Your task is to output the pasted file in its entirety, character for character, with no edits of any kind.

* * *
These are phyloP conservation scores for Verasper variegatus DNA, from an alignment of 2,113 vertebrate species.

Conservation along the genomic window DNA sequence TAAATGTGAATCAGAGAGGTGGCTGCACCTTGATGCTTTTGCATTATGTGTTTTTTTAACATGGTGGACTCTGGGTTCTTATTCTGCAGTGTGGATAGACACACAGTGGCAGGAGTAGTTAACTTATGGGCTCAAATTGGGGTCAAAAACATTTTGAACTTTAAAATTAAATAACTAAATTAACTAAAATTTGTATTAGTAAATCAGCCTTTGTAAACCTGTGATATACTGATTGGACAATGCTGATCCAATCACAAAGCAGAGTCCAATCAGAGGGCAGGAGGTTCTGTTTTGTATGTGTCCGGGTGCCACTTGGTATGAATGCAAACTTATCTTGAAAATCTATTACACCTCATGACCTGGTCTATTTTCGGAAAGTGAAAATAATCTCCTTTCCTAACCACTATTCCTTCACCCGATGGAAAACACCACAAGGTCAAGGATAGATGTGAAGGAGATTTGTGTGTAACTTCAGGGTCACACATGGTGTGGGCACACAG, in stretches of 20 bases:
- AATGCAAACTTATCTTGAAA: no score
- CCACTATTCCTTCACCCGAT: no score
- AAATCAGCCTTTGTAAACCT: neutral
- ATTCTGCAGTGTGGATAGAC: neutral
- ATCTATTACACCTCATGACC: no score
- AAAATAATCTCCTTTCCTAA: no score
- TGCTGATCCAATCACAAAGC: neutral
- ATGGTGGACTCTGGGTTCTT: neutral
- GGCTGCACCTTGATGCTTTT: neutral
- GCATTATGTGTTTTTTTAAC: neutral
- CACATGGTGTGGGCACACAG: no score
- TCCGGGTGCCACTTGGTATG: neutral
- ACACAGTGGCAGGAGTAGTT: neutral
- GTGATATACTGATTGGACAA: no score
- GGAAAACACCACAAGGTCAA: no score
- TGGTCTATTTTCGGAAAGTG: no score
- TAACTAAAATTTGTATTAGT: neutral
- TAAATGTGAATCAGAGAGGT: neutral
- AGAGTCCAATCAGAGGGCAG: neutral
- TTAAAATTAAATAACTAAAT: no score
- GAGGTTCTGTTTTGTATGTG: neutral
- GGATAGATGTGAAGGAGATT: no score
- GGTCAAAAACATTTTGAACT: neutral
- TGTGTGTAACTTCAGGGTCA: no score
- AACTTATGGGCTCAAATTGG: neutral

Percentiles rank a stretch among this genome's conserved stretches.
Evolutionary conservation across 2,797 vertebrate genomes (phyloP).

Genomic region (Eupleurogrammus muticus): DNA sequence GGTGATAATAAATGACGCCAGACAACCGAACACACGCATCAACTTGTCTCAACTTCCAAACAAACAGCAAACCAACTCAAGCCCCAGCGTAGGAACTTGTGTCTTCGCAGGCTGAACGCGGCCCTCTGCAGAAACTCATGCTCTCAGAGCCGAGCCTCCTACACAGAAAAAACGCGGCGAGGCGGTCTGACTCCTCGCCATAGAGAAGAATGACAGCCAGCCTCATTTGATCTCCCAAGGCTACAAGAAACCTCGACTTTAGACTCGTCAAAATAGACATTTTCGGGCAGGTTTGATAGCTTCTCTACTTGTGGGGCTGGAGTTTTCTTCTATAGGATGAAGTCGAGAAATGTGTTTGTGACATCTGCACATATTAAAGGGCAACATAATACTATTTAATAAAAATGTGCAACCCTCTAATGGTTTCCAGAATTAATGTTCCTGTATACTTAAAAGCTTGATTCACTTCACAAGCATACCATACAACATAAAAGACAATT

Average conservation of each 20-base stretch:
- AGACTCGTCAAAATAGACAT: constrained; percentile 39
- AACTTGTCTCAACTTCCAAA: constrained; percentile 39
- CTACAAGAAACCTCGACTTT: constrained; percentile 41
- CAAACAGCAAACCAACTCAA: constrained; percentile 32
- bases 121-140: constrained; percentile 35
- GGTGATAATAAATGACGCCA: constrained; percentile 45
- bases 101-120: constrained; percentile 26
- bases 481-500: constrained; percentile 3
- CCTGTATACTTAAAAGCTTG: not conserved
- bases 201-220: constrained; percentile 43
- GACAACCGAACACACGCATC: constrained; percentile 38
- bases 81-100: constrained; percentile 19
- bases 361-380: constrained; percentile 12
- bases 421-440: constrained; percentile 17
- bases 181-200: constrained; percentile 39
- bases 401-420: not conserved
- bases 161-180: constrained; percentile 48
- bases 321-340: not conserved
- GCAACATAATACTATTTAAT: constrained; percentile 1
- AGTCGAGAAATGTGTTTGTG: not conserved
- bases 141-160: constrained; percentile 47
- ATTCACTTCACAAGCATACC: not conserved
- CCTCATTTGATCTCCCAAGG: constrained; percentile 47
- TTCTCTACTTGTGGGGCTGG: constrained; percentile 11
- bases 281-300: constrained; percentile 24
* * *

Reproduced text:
These are phyloP conservation scores for Verasper variegatus DNA, from an alignment of 2,113 vertebrate species.

Conservation along the genomic window DNA sequence TAAATGTGAATCAGAGAGGTGGCTGCACCTTGATGCTTTTGCATTATGTGTTTTTTTAACATGGTGGACTCTGGGTTCTTATTCTGCAGTGTGGATAGACACACAGTGGCAGGAGTAGTTAACTTATGGGCTCAAATTGGGGTCAAAAACATTTTGAACTTTAAAATTAAATAACTAAATTAACTAAAATTTGTATTAGTAAATCAGCCTTTGTAAACCTGTGATATACTGATTGGACAATGCTGATCCAATCACAAAGCAGAGTCCAATCAGAGGGCAGGAGGTTCTGTTTTGTATGTGTCCGGGTGCCACTTGGTATGAATGCAAACTTATCTTGAAAATCTATTACACCTCATGACCTGGTCTATTTTCGGAAAGTGAAAATAATCTCCTTTCCTAACCACTATTCCTTCACCCGATGGAAAACACCACAAGGTCAAGGATAGATGTGAAGGAGATTTGTGTGTAACTTCAGGGTCACACATGGTGTGGGCACACAG, in stretches of 20 bases:
- AATGCAAACTTATCTTGAAA: no score
- CCACTATTCCTTCACCCGAT: no score
- AAATCAGCCTTTGTAAACCT: neutral
- ATTCTGCAGTGTGGATAGAC: neutral
- ATCTATTACACCTCATGACC: no score
- AAAATAATCTCCTTTCCTAA: no score
- TGCTGATCCAATCACAAAGC: neutral
- ATGGTGGACTCTGGGTTCTT: neutral
- GGCTGCACCTTGATGCTTTT: neutral
- GCATTATGTGTTTTTTTAAC: neutral
- CACATGGTGTGGGCACACAG: no score
- TCCGGGTGCCACTTGGTATG: neutral
- ACACAGTGGCAGGAGTAGTT: neutral
- GTGATATACTGATTGGACAA: no score
- GGAAAACACCACAAGGTCAA: no score
- TGGTCTATTTTCGGAAAGTG: no score
- TAACTAAAATTTGTATTAGT: neutral
- TAAATGTGAATCAGAGAGGT: neutral
- AGAGTCCAATCAGAGGGCAG: neutral
- TTAAAATTAAATAACTAAAT: no score
- GAGGTTCTGTTTTGTATGTG: neutral
- GGATAGATGTGAAGGAGATT: no score
- GGTCAAAAACATTTTGAACT: neutral
- TGTGTGTAACTTCAGGGTCA: no score
- AACTTATGGGCTCAAATTGG: neutral

Percentiles rank a stretch among this genome's conserved stretches.
Evolutionary conservation across 2,797 vertebrate genomes (phyloP).

Genomic region (Eupleurogrammus muticus): DNA sequence GGTGATAATAAATGACGCCAGACAACCGAACACACGCATCAACTTGTCTCAACTTCCAAACAAACAGCAAACCAACTCAAGCCCCAGCGTAGGAACTTGTGTCTTCGCAGGCTGAACGCGGCCCTCTGCAGAAACTCATGCTCTCAGAGCCGAGCCTCCTACACAGAAAAAACGCGGCGAGGCGGTCTGACTCCTCGCCATAGAGAAGAATGACAGCCAGCCTCATTTGATCTCCCAAGGCTACAAGAAACCTCGACTTTAGACTCGTCAAAATAGACATTTTCGGGCAGGTTTGATAGCTTCTCTACTTGTGGGGCTGGAGTTTTCTTCTATAGGATGAAGTCGAGAAATGTGTTTGTGACATCTGCACATATTAAAGGGCAACATAATACTATTTAATAAAAATGTGCAACCCTCTAATGGTTTCCAGAATTAATGTTCCTGTATACTTAAAAGCTTGATTCACTTCACAAGCATACCATACAACATAAAAGACAATT

Average conservation of each 20-base stretch:
- AGACTCGTCAAAATAGACAT: constrained; percentile 39
- AACTTGTCTCAACTTCCAAA: constrained; percentile 39
- CTACAAGAAACCTCGACTTT: constrained; percentile 41
- CAAACAGCAAACCAACTCAA: constrained; percentile 32
- bases 121-140: constrained; percentile 35
- GGTGATAATAAATGACGCCA: constrained; percentile 45
- bases 101-120: constrained; percentile 26
- bases 481-500: constrained; percentile 3
- CCTGTATACTTAAAAGCTTG: not conserved
- bases 201-220: constrained; percentile 43
- GACAACCGAACACACGCATC: constrained; percentile 38
- bases 81-100: constrained; percentile 19
- bases 361-380: constrained; percentile 12
- bases 421-440: constrained; percentile 17
- bases 181-200: constrained; percentile 39
- bases 401-420: not conserved
- bases 161-180: constrained; percentile 48
- bases 321-340: not conserved
- GCAACATAATACTATTTAAT: constrained; percentile 1
- AGTCGAGAAATGTGTTTGTG: not conserved
- bases 141-160: constrained; percentile 47
- ATTCACTTCACAAGCATACC: not conserved
- CCTCATTTGATCTCCCAAGG: constrained; percentile 47
- TTCTCTACTTGTGGGGCTGG: constrained; percentile 11
- bases 281-300: constrained; percentile 24